[-empyre-] Interactive Video for the Web - Have you thought of a story?
Thanks to Jim Andrews for the welcome and to all empyre associates for
hosting these conversations....
" ' Have you thought of a story?' I was asked each morning, and each
morning I was forced to reply with a mortifying negative."
---- quote from Mary Shelley, Introduction to 1831 edition of Frankenstein.
This quote comes to mind as I try to formulate some ways to approach the
empyre topic of Interactive Video for the Web. As a start, I am thinking
about how a compelling horror story (such as Frankenstein) has yet to be
produced as an interactive video.
Some might disagree, insisting that video streams embedded in
hyperlink-encrusted pages of msnbc.com or perhaps the U.S. military news
channel are monstrously horrifying enough. Yet, neither streaming news
videos nor (say, at the opposite end of the cinematic spectrum) motion
graphic visualizations of artificial life, generative software, or
"creative code" ever deal with re-animating the dead. Within the cocoon of
interactivity we have never found ourselves wondering, via the
performativity of the interface/code, if the dead are staying dead. In
other words, we have not developed forms that viscerally test the liminal
spaces of subjectivity.
A boundary region, with the necessary markers, can also be an
interface. So, in experiencing interfaces integrated into something we
label "interactive video", do we ever manage to place ourselves at the edge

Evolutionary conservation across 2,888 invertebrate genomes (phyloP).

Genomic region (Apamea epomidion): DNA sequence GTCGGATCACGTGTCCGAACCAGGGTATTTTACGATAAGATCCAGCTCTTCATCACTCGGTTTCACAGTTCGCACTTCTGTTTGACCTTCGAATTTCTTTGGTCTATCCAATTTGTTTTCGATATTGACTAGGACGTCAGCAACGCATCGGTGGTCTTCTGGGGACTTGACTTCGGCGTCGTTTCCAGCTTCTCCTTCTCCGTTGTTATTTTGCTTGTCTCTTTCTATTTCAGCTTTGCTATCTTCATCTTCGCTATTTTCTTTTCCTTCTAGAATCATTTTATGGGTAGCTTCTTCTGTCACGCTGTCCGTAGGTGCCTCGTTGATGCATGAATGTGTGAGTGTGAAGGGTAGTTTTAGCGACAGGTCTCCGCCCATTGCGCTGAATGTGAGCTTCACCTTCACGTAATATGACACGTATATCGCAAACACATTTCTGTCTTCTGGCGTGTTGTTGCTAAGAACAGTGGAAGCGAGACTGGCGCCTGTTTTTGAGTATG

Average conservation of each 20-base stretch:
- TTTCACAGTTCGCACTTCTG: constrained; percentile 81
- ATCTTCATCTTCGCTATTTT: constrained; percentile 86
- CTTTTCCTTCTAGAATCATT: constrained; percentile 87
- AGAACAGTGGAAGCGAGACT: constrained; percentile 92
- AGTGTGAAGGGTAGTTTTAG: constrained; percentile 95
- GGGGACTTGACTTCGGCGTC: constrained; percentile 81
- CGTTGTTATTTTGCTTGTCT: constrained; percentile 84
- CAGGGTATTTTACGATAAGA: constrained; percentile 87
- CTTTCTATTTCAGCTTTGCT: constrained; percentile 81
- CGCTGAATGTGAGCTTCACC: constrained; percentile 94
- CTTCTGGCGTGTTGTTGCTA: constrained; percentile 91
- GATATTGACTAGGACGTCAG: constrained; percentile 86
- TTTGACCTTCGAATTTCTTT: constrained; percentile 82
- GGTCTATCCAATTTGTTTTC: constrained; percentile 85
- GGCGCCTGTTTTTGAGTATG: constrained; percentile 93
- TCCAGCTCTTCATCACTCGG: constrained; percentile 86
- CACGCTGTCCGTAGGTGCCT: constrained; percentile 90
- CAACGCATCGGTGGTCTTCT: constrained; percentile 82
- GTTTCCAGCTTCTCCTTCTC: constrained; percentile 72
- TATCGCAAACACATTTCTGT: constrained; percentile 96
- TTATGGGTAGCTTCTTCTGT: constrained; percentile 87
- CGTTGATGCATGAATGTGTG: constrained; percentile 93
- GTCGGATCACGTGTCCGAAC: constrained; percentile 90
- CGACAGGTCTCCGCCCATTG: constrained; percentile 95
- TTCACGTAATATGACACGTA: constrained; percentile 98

of something otherwise unimaginable, face-to-face with ((animate matter))
that is radically other?
Okay. Maybe I should name some names. I am making sketchy associations,
here, because I know that my question is clumsily posed. Here are 4 names,
among others I could mention, whose work I would position in relation to
interactive video and to my questions:
-- Alan Sondheim, whose continually evolving texts on discussion lists
include hyperlinks to parallel images and videos with an overall cumulative
effect (over time) that is like being startled in slow-motiion. I am
tempted to say that his collected works comprise one ongoing extended work
of interactive cinema.
-- Graham Harwood, whose work doesn't approach the boundary (the zone of
interface where, as Sandy Stone has said, "agency changes form") so much as
his work starts there and radiates outward from it. (Some of his work can
be found at http://www.scotoma.org Unfortunately the work, "Rehearsal of
Memory", is only available as a cdrom.)
-- Amy Alexander, whose v-jay posturing and kookiness does not hide an
obsessive drive to tear off every layer of interface as if each one was a
mask hiding something disturbing and unsettling beneath it. For example,
try her funny and strange exorcist.exe at http://deprogramming.us/
-- Zoe Beloff, who's web presence is descriptive of her performance and
cdrom works - her projects frame the experience of stereoscopic interactive
videos as philosophical toys... diagetic worlds where we witness, in
miniature, our illusions (optical and otherwise) externalized and
collectively projected/hallucinated outside our fragile-bounded
selves. Zoe's website is http://www.zoebeloff.com/
My own work has been described very well by Jim.
My most recent work incorporates video streams from the C-SPAN.org website,
using (among other components) lyrics and music of karaoke songs as methods
for (1) interpreting and talking/singing back to the one-way flow of cspan
videos, (2) gaining awareness and understanding of public policy-making and
ritualistic governmental process while practicing the first method, and (3)
experimenting with forms of cinematic experience made possible by the
technical limitations of network processes.
The C-SPAN x 4 project can be accessed at
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